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Out-Law Guide 7 min. read

The UK’s General Anti-Abuse Rule (GAAR)

The UK’s General Anti-Abuse Rule (GAAR) was introduced in 2013 to deter taxpayers from using tax avoidance schemes.

The GAAR provides a statutory mechanism for HM Revenue & Customs (HMRC) to counteract tax avoidance arrangements which, although within the letter of the law, are not what was intended by parliament.

Where the GAAR applies HMRC can make a just and reasonable tax adjustment to counteract the abusive tax advantage that the taxpayer is seeking to obtain. The regime contains a number of taxpayer safeguards including the fact that before a final GAAR counteraction notice can be issued the proposed application of the GAAR has to be put before the GAAR advisory panel, independent of HMRC, who will give their opinion as to whether the arrangements in question constitute a reasonable course of action.  

HMRC’s guidance on the GAAR, except part E dealing with procedural issues, has been approved by the GAAR advisory panel. The guidance has a higher status than normal HMRC guidance because any court or tribunal which is considering the application of the GAAR must consider the parts of the guidance which have been approved by the panel.

When the rules apply

The GAAR applies to “tax arrangements” that are “abusive”. It applies to income tax, CGT, inheritance tax, corporation tax, petroleum revenue tax, SDLT, ATED, diverted profits tax, apprenticeship levy and NICs.

‘Arrangement’ is defined widely as including “any agreement, understanding, scheme, transaction or series of transactions (whether or not legally enforceable)”. ‘Tax arrangements’ are those where having regard to all the circumstances it would be reasonable to conclude that the obtaining of a tax advantage was the main purpose or one of the main purposes of the arrangements. A ‘tax advantage’ is any relief from tax, repayment of tax, avoidance, or reduction of a charge to tax, avoidance of a possible assessment of tax, a deferral of a payment of tax, or avoidance of an obligation to deduct or account for tax.

These definitions are wide and provide a low threshold, but the regime only applies to tax arrangements which are ‘abusive’.

Abusive tax arrangements

In order to work out whether the tax arrangements are abusive the so called ‘double reasonableness’ test has to be applied. The burden of proof is on HMRC to show that the arrangements are abusive. 

Tax arrangements are ‘abusive’ if they are arrangements the entering into or carrying out of which cannot reasonably be regarded as a reasonable course of action in relation to the relevant tax provisions, having regard to all the circumstances including:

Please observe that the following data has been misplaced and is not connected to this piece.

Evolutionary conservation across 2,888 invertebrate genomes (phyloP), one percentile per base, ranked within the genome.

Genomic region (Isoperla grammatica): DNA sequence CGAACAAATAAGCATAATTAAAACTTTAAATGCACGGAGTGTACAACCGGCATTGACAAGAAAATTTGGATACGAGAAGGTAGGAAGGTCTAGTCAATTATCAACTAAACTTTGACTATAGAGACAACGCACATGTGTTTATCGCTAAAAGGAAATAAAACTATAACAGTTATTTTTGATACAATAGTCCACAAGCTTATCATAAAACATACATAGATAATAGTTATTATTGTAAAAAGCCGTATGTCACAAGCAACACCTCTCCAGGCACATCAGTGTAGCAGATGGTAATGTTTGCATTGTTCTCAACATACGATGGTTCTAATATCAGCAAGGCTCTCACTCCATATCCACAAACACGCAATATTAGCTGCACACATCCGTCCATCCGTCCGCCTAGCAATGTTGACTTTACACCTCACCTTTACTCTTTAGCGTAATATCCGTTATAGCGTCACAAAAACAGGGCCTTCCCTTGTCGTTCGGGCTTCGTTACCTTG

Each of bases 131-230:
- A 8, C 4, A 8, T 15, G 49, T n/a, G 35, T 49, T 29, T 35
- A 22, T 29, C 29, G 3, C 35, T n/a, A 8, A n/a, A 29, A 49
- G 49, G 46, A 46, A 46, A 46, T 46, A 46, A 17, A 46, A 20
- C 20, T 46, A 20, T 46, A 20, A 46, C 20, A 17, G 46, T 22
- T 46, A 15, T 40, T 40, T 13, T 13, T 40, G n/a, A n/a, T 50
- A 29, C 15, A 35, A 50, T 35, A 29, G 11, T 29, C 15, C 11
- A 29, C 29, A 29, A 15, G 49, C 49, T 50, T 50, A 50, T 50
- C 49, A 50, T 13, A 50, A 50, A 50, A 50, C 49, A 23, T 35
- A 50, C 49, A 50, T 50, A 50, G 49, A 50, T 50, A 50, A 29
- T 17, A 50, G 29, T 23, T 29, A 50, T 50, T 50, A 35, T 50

• whether the substantive results of the arrangements are consistent with any principles on which those provisions are based, whether express or implied, and the policy objectives of those provisions;
  • whether the means of achieving those results involves one or more contrived or abnormal steps; and
  • whether the arrangements are intended to exploit any shortcomings in those provisions..

The legislation gives some examples of factors which will indicate the arrangements are abusive. These include where the arrangements result in income, profits or gains for tax purposes that are significantly less than the amount for economic purposes or deductions or losses for tax purposes that are significantly greater than the amount for economic purposes. However, the fact that tax arrangements accord with established practice, and HMRC had, at the time the arrangements were entered into, indicated its acceptance of that practice, might indicate that the arrangements are not abusive.

HMRC’s guidance gives examples of how the definition of abusive arrangements will be applied in practice. This confirms that where the tax legislation reflects a clear policy of providing tax relief or other specified outcomes, reasonable steps taken to achieve the outcomes expected from those rules, or to prevent benefits being inappropriately denied, will be a reasonable course of action in relation to those rules. It also confirms that if the legislation contemplates that a taxpayer can exercise a range of different commercial or personal choices, each involving different tax consequences, it would be entirely reasonable for the taxpayer to take the tax consequences into account when deciding the course of action to take.

Counteraction of the abusive tax arrangement

Where the GAAR applies HMRC will be entitled to counteract the abusive tax arrangement in a just and reasonable manner to recover any revenue that has been lost. This will usually be achieved by issuing or modifying assessments or disallowing or amending claims.

Decisions on the application of the GAAR must be taken by a designated HMRC officer, who will be a senior HMRC officer. In addition, the guidance states that HMRC's Counter-Avoidance Group will consider all arrangements where HMRC considers the GAAR may potentially apply before the issue is raised with taxpayers.

Issuing the notice: a step-by-step guide
  • The first official step as far as the taxpayer is concerned will usually be the issue of a notice of proposed counteraction.
  • The taxpayer then has 45 days to send written representations about the proposed counteraction to HMRC or to take the action specified in the notice to counteract the tax advantage.